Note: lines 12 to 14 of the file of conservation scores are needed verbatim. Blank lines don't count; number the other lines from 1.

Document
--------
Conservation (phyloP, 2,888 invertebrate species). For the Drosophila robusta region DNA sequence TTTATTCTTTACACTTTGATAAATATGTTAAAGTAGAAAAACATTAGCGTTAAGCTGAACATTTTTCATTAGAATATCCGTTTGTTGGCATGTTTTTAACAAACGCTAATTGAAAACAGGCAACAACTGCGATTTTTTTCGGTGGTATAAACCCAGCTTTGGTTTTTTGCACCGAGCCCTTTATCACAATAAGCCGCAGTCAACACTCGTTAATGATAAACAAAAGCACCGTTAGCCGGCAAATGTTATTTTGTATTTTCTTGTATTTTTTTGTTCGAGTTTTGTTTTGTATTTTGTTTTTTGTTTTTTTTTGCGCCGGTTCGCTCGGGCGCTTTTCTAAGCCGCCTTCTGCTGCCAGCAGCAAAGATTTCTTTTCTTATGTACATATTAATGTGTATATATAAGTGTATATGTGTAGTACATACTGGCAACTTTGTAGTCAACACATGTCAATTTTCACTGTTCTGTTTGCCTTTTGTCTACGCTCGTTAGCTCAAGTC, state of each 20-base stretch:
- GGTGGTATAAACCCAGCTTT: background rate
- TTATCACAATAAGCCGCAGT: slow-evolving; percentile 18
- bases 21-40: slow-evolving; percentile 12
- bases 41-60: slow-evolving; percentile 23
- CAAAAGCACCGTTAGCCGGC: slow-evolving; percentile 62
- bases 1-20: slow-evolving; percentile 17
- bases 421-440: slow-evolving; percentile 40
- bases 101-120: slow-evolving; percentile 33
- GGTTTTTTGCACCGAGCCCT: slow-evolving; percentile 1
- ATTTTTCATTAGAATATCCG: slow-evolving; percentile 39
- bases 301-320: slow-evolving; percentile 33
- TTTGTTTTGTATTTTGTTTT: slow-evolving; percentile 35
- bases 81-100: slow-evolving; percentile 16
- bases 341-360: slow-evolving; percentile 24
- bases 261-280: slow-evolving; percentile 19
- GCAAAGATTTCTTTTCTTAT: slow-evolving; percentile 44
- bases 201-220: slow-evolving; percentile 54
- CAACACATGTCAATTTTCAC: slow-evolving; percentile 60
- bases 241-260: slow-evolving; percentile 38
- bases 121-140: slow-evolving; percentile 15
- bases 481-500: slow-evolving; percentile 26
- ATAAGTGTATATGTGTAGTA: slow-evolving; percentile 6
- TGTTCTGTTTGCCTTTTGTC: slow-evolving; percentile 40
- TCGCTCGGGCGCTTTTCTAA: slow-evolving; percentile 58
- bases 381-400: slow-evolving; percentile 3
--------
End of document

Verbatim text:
- bases 301-320: slow-evolving; percentile 33
- TTTGTTTTGTATTTTGTTTT: slow-evolving; percentile 35
- bases 81-100: slow-evolving; percentile 16